Skip to content

Requiem for a Car

March 13, 2011

Strange, perhaps, to post a fond farewell to an automobile on a blog dedicated to cycling, but this is no ordinary car. The 1989 Volvo 740GL: only about 9 million of these were ever made and—after the iconic 240 series—they embodied the “boxy but good” ethos that distinguished Volvos from other cars on North American roads. Those Swedes know how to make cars (and affordable, functional furniture, and meatballs, and hockey-playing twins, and social welfare systems—what else is there? If there was a Swedish bike company, I’d be saving pennies to buy a new frame). As I have told my students for several years, the 1989 Volvo is the pinnacle of functional automotive engineering (and I’m an historian of technology, so it must be true).

We bought this car in early 1998, not long after our son was born. It replaced a rusting Honda Accord. The experience of being young and first-time parents transformed both my wife and me (obviously), and the Volvo became a prominent part of that change. Volvos were sensible cars our parents’ friends would drive, not young twenty-somethings. But children in the back seat made the Volvo—and its universally and highly regarded safety record—a good choice. We brought two of them home from the hospital in it. Three kids later, five years in the United States, six Ontario winters, and nary a concern, the car has been an absolute workhorse. The speakers were shot, but even our littlest has insisted on listening to songs and stories on tape (it only had a tape deck) on short and long trips. I can’t tell you the number of times I’ve had to listen to Madeline or Percy the Park-keeper or Baby Beluga in that car. Solid and reliable. Sadly, at roughly 247,000kms, the transmission showed signs of going, and rather than dropping a substantial sum of money into another repair, we reluctantly decided that it was time to replace it.

This comes at a relatively convenient/inconvenient time for Egan’s Wager. Rest assured, this isn’t a con to get a head start on Egan’s Wager in my favor. I must admit I had hoped to run the wager against our longstanding family car. Convenient insofar as our new family transporter will be in the driveway (and properly insured) by March 15 and the beginning of the bet. This will make it easier to keep track of the distances traveled than having to do the math between two cars, etc. Inconvenient because, well, the Volvo has been a big part of our family’s history. The kids have been a bit ambivalent about the prospect of a new car, and I must admit I have been, too. I don’t remember the last time I drove a rental (often twenty years newer than the family car) and thought it was a superior car. Familiarity notwithstanding, the Volvo’s design and performance just made sense.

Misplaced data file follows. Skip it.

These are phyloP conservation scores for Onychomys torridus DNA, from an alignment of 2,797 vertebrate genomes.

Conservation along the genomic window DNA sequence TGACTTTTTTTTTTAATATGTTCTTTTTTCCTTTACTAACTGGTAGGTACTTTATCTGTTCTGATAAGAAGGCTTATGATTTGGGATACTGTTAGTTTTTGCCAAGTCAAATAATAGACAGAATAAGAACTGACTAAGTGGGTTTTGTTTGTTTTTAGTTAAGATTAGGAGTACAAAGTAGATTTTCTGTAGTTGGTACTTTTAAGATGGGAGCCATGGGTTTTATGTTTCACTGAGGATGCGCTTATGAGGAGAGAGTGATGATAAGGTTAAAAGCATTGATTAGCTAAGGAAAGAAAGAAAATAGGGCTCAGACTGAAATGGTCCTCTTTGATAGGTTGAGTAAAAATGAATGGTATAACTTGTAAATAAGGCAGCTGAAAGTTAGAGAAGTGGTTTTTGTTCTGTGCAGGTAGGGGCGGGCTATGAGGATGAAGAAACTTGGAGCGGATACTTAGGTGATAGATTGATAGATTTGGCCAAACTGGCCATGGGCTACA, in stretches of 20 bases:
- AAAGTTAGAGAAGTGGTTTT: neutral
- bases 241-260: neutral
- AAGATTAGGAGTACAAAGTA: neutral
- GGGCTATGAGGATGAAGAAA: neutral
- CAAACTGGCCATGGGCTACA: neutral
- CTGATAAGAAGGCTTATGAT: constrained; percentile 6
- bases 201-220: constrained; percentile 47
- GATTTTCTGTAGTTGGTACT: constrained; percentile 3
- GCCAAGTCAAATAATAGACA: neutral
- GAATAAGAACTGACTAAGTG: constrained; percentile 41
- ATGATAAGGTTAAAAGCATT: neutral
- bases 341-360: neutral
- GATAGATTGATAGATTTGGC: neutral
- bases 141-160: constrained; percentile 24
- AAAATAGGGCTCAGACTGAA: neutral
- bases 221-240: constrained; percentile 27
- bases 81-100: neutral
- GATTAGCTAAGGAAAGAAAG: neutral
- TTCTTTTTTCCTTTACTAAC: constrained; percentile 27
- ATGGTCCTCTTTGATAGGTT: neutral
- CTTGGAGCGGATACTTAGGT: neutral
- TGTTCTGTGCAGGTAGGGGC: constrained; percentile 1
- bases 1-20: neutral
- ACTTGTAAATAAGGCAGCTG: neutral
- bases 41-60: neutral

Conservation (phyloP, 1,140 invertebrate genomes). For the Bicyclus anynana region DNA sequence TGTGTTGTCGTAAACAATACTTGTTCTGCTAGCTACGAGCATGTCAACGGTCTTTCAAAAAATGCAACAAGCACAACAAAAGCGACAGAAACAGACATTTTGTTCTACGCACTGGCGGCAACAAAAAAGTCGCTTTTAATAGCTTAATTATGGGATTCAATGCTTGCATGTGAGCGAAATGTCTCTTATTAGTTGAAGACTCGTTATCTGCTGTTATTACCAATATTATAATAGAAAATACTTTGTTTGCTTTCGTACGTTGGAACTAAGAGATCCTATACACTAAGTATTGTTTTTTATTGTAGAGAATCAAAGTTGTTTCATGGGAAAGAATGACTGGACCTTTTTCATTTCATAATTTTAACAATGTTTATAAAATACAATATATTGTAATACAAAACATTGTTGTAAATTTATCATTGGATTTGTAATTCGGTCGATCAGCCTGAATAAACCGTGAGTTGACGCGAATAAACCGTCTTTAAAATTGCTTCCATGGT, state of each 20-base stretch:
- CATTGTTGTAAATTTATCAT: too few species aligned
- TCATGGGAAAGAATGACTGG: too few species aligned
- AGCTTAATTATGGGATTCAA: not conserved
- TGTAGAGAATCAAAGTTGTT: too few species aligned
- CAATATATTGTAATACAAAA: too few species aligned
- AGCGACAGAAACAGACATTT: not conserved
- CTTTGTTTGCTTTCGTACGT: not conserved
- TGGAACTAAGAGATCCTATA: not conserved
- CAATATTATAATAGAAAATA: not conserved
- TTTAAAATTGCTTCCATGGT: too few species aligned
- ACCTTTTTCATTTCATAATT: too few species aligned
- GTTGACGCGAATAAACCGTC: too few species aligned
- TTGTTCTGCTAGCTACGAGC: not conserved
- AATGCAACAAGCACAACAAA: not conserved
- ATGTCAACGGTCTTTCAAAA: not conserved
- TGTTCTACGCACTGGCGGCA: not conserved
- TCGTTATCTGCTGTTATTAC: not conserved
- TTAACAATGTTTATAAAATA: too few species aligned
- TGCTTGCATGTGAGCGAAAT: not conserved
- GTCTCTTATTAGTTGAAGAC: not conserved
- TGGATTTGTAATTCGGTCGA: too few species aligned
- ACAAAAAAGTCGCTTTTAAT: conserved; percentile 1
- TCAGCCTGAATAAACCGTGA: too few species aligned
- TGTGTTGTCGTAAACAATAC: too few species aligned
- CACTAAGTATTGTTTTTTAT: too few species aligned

I don’t think this is an expression of technophilia (an absurd over-affection and association with human-made inanimate objects), but rather quite the opposite. Henry David Thoreau warned us against becoming tools of our tools—this is, effectively, the kind of technological systems issue that I hope Egan’s Wager confronts. Rather, the Volvo was a remarkably useful and reliable tool for many years. In terms of years, distance, comfort, etc., the car owed us nothing (if you will forgive me the strange personification of an object). A couple of years ago, I took it in for a service at the local dealership. While I was collecting my key and paying for the work done, one of the staff asked if I would be interested in upgrading to a newer Volvo. Why? I said, and told him my car was the best advertisement in town for their dealership and maybe I should get a discount on services. He didn’t get it. And I realized on the way home that I was the one out to lunch. Between leasing and various financing incentives, we don’t buy cars for the long haul. We’re encouraged to replace them every four or five years. To the sales rep, my car was a dinosaur and an abomination. Maybe a sign that I couldn’t afford a new car. I don’t identify myself by my car, so I clearly missed all this. The Volvo was a great family car. And it will take some time to get used to seeing a different car in the driveway.

No comments yet

Leave a Reply

Fill in your details below or click an icon to log in: Logo

You are commenting using your account. Log Out /  Change )

Google+ photo

You are commenting using your Google+ account. Log Out /  Change )

Twitter picture

You are commenting using your Twitter account. Log Out /  Change )

Facebook photo

You are commenting using your Facebook account. Log Out /  Change )


Connecting to %s

%d bloggers like this: